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Listening to ‘S-Town’ is how you should be spending your weekend

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Listening to 'S-Town' is how you should be spending your weekend

From the creators of ‘Serial,’ ‘S-Town,’ a true crime podcast about John B. McLemore has become an overnight sensation since launching Tuesday. Artwork by Valero Doval.

“Has anybody called you?”

These words come at the end of the second episode of “S-Town,” a new seven-chapter podcast produced by the creators of the popular “Serial” podcast and National Public Radio’s “This American Life.” 

And it’s with these words that the podcast takes a dizzying leap into the unknown, as NPR reporter Brian Reed goes from investigating possible corruption and murder in Alabama to journeying into the bizarre world of John B. McLemore, an antiquarian horologist, who is obsessed with climate change, claims he is “60 or 70 percent homosexual” and lives with his demented mother in a Civil War-era home.

Like its counterpart, “Serial,” “S-Town” — whose seven episodes were released on Tuesday — has turned into an overnight cultural sensation. It was already the number one podcast on iTunes, where it sat for weeks as “Serial” fans subscribed to the show in droves. And now there are already Reddit threads and other Internet forums dissecting every action and word of Reed, McLemore and the other voices we encounter throughout the story.

Reed entered the story in 2012, when an email from a listener alerted him to a possible murder worth the reporter’s attention. The real story, however, turned out to be the story of the listener who emailed him. 

McLemore lives in the “child molester capital of the state of Alabama,” the town of Woodstock, or “Shittown,” as McLemore alternatively names it. His property is more than 120 acres, which includes a 330-foot rose garden, a hedge maze he built and a swimming pool for the 13 stray dogs he has rescued.  

It would be an insult to the complexity and depth of John B. McLemore to call him unique.

While this podcast is billed as a true crime show, criminal activity takes a back seat here. “S-town” instead becomes a gripping examination of the mental health of a complicated man trapped in his own dark, grim thoughts, living in a town where his heart can’t escape, but his brain knows he should run from.

“I go through these stages of depression,” McLemore explains in the first episode. “When you live in an area like this, it is like the Darfur region of Sudan. You realize you are in an area where stuff happens and you can’t help it.”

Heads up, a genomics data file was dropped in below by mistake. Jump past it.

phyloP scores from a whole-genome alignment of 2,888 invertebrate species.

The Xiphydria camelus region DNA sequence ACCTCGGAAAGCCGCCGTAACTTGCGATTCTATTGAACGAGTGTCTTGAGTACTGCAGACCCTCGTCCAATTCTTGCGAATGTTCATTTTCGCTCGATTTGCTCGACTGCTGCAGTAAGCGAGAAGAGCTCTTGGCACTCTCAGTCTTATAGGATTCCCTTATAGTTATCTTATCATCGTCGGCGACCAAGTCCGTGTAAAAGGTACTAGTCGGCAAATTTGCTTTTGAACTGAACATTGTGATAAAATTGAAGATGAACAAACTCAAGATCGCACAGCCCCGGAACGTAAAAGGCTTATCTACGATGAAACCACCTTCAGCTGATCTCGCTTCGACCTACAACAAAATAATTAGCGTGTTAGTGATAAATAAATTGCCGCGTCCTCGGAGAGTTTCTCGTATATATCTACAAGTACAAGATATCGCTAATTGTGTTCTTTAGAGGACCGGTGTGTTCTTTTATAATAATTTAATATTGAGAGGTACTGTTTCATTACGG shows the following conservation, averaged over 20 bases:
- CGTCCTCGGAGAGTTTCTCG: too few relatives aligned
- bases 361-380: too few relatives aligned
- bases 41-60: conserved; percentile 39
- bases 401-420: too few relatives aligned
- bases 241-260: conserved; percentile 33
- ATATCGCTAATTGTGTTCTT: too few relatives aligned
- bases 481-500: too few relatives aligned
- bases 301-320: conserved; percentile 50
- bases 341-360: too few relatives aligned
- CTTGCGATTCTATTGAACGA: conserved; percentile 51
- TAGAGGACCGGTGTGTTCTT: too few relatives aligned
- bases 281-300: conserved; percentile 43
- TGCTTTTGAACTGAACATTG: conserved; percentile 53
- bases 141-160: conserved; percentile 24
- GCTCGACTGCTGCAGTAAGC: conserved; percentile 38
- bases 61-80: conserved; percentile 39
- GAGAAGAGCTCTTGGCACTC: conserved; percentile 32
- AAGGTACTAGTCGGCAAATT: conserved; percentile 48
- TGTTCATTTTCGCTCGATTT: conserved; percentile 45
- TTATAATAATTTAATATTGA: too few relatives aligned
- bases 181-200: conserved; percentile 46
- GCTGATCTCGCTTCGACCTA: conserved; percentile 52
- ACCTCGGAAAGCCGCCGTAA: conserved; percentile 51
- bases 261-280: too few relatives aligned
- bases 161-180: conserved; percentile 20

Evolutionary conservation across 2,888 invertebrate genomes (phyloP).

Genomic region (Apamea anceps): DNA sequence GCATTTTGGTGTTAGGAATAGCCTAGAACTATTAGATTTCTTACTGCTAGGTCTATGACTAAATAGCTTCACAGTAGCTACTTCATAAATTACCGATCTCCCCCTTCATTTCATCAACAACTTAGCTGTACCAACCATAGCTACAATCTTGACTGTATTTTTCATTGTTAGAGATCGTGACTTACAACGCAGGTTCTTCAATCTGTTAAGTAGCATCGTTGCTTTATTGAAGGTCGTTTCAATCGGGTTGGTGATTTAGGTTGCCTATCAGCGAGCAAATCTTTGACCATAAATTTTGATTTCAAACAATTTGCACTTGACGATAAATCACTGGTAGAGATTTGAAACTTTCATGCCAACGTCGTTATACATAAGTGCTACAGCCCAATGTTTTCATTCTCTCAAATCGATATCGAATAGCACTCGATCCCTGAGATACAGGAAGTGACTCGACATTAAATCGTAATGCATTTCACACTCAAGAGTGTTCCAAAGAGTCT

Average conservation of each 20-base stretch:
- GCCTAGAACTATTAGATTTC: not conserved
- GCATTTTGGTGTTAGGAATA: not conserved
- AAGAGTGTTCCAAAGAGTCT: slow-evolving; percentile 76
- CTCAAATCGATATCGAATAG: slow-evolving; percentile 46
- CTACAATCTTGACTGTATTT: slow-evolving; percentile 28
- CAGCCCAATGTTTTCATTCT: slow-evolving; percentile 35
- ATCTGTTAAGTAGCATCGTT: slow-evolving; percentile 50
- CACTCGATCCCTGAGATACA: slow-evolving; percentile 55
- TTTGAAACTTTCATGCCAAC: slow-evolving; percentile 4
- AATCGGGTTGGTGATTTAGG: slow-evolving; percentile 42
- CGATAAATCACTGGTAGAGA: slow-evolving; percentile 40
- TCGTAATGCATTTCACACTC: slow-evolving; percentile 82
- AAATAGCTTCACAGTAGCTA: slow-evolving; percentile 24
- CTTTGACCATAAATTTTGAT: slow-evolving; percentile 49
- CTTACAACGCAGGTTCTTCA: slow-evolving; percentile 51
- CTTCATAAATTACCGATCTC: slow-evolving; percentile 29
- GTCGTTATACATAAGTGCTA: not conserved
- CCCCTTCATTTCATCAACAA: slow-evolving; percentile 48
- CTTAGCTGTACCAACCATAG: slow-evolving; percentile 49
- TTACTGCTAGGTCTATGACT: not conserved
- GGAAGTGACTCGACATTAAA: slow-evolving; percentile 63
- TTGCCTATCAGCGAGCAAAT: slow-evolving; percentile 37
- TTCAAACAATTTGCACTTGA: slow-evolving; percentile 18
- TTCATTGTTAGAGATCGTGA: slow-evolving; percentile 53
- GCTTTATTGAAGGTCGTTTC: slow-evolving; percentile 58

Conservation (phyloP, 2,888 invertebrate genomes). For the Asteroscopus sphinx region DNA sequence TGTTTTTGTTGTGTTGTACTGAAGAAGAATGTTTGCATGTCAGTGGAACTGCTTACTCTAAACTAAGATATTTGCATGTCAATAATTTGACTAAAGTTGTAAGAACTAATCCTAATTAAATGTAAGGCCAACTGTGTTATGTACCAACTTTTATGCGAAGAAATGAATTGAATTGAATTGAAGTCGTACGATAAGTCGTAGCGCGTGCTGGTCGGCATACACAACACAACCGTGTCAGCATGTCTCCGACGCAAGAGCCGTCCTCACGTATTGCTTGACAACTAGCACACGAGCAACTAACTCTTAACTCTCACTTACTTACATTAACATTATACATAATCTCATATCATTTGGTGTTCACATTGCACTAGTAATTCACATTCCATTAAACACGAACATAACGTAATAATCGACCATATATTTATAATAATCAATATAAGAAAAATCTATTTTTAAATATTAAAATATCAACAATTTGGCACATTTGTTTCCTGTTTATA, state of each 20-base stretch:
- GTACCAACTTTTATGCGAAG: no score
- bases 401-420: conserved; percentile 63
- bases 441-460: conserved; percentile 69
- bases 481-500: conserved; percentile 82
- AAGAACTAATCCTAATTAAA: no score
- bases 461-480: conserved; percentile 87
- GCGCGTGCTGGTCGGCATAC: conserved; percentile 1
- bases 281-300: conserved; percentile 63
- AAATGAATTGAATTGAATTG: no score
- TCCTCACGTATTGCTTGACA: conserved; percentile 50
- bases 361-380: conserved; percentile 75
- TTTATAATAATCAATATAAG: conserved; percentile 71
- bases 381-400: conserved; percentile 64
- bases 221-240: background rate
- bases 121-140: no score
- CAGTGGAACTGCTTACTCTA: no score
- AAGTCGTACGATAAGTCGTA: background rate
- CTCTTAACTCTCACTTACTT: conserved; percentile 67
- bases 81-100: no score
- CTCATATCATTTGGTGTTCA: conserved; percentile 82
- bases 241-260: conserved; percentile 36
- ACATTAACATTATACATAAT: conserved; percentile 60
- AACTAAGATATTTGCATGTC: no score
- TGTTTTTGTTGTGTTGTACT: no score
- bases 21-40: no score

Stuff does happen in Woodstock, a Bibb County town of less than 1,500 people southeast of Birmingham. Bad stuff, even.

A county sheriff’s deputy is convicted of sexual abuse and human trafficking in recent years. There are drugs. There is overt racism and bigotry. (Bibb County refused to issue marriage licenses after the Supreme Court ruled same-sex marriage was a constitutional right in 2015.) “S-Town” is a rare, unfiltered look into a place that most NPR barely even know exist, much less might have visited — far bigger in scope and more probing than “Serial.” (More than 20 percent of Woodstock lives below the poverty line and less than half of residents even have a high school diploma.)

There’s another significant way in which “S-Town” differs its predecessor, which repeatedly circled around the question of its central figure’s guilt or innocence. In the fashion of a great, contemplative novel, “S-Town” is an endlessly winding story that also becomes a fascinating meditation on time — it’s inexorable passage, and the impossibility of ever slowing it down.

Much of McLemore’s life revolved around time. Within the inner-circle of horologists, people who study time, McLemore was a savant — a prominent clock fixer in the world. He fixed $100,000 clocks. People from as far as Massachusetts or Utah drove to Woodstock to have McLemore fix their clocks — to help them fix time.

For his part, Reed centers the podcast around time and clocks, starting the series with a monologue about the trickiness of fixing a clock. Clock repairers often can’t tell what has been done to a clock over hundreds of years, so they rely on witness marks to determine what has been done to the clock or what the original clock looks like in order to restore it.

“You are constantly wondering if you just spent hours going down a path that will likely take you nowhere, and all you have are these vague witness marks that may not mean what you think they mean, so at every moment along the way, you have to decide if you are wasting your time or not,” Reed says.

In “S-Town,” Reed magically weaves listeners through time and those witness marks of McLemore’s life, telling the fulfilling story of John B. McLemore and the people and things he loved, loathed and lost. It’s the best seven hours you can spend this weekend. 

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